On July 8, President Joe Biden was asked by a reporter at a media briefing whether he thought it was inevitable that the Taliban would take over Afghanistan once American troops withdrew.
“No, it is not,” he said, according to a White House transcript.
“Because you — the Afghan troops have 300,000 well-equipped — as well-equipped as any army in the world — and an air force against something like 75,000 Taliban,” he added. “It is not inevitable.”
He went on to say he trusted “the capacity of the Afghan military, who is better trained, better equipped, and … more competent in terms of conducting war” and “the likelihood there’s going to be the Taliban overrunning everything and owning the whole country is highly unlikely.”
A little more than one month after that, the Taliban overran everything and now owns the whole country.
What’s so sad is that, no matter how well-trained or well-equipped the Afghan military was, or how much money we spent making sure they had that advantage, a decision made by the Biden administration to quickly withdraw all U.S. air power from the country, including private contractors, likely doomed the Afghan military to failure at the hands of the Taliban.
“Afghan government forces could lose the single most important military advantage they have over the Taliban — air power — when private contractors and U.S. troops leave the country in coming weeks,” NBC News reported in June.
“The Afghan security forces rely heavily on U.S.-funded contractors to repair and maintain their fleet of aircraft and armored vehicles and a whole array of other equipment. But the roughly 18,000 contractors are due to depart within weeks, along with most of the U.S. military contingent, as part of Washington’s agreement with the Taliban to withdraw all ‘foreign’ troops.”
“Without the contractors’ help, Afghan forces will no longer be able to keep dozens of fighter planes, cargo aircraft, U.S.-made helicopters and drones flying for more than a few more months, according to military experts and a recent Defense Department inspector general’s report.”
“The U.S. military, the world’s most advanced, relies heavily on combining ground operations with air power, using aircraft to resupply outposts, strike targets, ferry the wounded, and collect reconnaissance and intelligence,” the report said.
“In the wake of President Biden’s withdrawal decision, the U.S. pulled its air support, intelligence and contractors servicing Afghanistan’s planes and helicopters. That meant the Afghan military simply couldn’t operate anymore.”
“The same happened with another failed American effort, the South Vietnamese army in the 1970s, said retired Lt. Gen. Daniel Bolger, who commanded the U.S.-led coalition’s mission to train Afghan forces in 2011-2013,” the report continued.
“There is always a tendency to use the model you know, which is your own model,” Gen. Bolger told the Journal.
“When you build an army like that, and it’s meant to be a partner with a sophisticated force like the Americans, you can’t pull the Americans out all of a sudden, because then they lose the day-to-day assistance that they need.”
Without the close air support, the Afghan military was missing a key component.
“We’re talking about the more or less grounding of the Afghan air force,” Bradley Bowman, senior director of the Center on Military and Political Power at think tank Foundation for Defense of Democracies, told NBC News.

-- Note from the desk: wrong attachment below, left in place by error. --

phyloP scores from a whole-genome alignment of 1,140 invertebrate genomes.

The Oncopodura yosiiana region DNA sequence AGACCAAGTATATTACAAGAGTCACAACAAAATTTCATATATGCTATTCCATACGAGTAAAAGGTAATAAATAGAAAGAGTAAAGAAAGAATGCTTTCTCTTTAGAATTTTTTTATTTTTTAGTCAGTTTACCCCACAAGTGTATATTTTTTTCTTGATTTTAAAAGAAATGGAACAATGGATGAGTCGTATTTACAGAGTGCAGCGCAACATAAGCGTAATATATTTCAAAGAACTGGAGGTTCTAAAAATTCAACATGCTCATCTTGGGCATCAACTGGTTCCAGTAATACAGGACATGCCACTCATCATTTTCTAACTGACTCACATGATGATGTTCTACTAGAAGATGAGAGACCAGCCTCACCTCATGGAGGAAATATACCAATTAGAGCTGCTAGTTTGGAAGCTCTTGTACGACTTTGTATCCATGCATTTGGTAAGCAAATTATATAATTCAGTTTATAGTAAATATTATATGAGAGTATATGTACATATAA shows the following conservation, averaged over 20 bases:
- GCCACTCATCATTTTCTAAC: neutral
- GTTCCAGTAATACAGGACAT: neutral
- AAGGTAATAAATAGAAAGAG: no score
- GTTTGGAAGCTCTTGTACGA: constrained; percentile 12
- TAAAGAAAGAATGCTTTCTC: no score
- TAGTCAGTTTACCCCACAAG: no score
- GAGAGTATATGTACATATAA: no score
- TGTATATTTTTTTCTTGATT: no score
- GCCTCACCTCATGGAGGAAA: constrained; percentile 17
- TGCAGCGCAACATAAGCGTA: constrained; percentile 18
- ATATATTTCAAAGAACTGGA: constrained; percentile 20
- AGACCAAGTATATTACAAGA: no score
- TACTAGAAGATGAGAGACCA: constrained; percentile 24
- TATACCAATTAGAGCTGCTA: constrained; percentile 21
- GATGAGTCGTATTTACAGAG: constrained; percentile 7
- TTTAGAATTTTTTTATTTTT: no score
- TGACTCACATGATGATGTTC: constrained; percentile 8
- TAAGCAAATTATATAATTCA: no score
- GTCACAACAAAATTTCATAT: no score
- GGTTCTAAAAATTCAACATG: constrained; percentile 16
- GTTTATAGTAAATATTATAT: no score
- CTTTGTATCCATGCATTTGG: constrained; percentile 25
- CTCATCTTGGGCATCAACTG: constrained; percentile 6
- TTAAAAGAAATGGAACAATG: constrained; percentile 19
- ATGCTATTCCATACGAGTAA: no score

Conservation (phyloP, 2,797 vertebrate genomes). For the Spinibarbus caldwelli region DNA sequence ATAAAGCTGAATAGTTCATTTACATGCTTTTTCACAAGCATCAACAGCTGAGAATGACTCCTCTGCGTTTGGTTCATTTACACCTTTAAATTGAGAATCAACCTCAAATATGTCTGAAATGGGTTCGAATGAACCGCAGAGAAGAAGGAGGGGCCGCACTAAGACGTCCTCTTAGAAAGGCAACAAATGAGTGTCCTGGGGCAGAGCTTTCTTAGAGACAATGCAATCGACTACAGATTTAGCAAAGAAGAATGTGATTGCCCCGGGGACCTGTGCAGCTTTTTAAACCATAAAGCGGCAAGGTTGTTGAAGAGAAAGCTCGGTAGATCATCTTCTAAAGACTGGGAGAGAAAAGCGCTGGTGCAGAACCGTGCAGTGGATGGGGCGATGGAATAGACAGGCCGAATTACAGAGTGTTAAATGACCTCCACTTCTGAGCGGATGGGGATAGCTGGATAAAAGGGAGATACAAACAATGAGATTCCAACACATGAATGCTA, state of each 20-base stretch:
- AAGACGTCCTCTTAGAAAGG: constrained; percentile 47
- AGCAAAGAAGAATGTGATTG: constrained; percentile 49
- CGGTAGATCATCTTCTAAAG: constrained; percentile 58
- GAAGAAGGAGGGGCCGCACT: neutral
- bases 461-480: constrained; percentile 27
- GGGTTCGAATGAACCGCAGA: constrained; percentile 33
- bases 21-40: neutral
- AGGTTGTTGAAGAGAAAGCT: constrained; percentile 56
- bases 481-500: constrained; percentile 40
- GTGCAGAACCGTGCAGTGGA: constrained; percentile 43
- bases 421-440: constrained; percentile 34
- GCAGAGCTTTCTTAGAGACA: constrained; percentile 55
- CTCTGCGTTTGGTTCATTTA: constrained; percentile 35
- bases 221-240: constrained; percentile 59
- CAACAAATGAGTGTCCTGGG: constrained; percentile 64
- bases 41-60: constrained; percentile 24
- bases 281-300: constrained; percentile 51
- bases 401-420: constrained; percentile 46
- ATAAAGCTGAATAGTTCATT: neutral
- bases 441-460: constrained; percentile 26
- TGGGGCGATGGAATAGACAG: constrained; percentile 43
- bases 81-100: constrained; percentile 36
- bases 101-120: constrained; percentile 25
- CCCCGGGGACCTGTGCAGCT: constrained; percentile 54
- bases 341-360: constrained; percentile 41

Bowman, a former Army officer, Black Hawk helicopter pilot and Afghanistan veteran, said air power was the decisive factor in the Afghan military’s edge over the Taliban.
“If we don’t help them maintain those aircraft, then the Afghan security forces will be deprived of that advantage, and that could have a decisive impact on the battlefield and ultimately on the state of the Afghan government,” he said.
What’s worse, the U.S. government encouraged the Afghan government to replace Russian helicopters with American-made ones.
“Although the Afghan security forces depend on U.S.-funded contractors to repair most of their gear, the Afghans do not require U.S. help to maintain their Russian-made Mi-17 helicopters,” NBC News reported.
“U.S. government officials and Congress encouraged the Kabul government to replace the Russian choppers with U.S. Black Hawk helicopters and Little Bird MD-530 helicopters, but the Afghans still fly a significant number of Russian helicopters.”
“In the absence of contract maintenance support, within some number of months you will have an Afghan air force that has pretty significantly reduced capability — i.e., you can’t fly — and an Afghan army that can’t move,” Jonathan Schroden, special operations program director for the Center for Naval Analyses, told the outlet.
Sadly, Politico reported last Friday, the Afghan air force wasn’t at full strength at the end, even though it was flying some bombing missions.
“But there is only so much a relative handful of propeller-driven planes and aging attack helicopters with few spare parts can accomplish, and the air force has struggled to respond to the multiple battles raging across the country,” the outlet reported.
“The poor performance of the Afghan air force has in turn spurred ground troops to flee, said a former senior U.S. military commander in Afghanistan who wished to remain anonymous.”
“They realized after fighting two to three days, being hit in various locations all around the country, that the Afghan air force would not deliver reinforcements, resupplies, air medevac, or close air support,” the ex-commander said.
“I warned of this months ago, especially when we withdrew our maintenance contractors who kept the sophisticated U.S.-provided systems operational.”
But Joe Biden wasn’t listening. Now, Afghanistan belongs to the Taliban — and that’s thanks to small, stupid decisions that had a very big impact.
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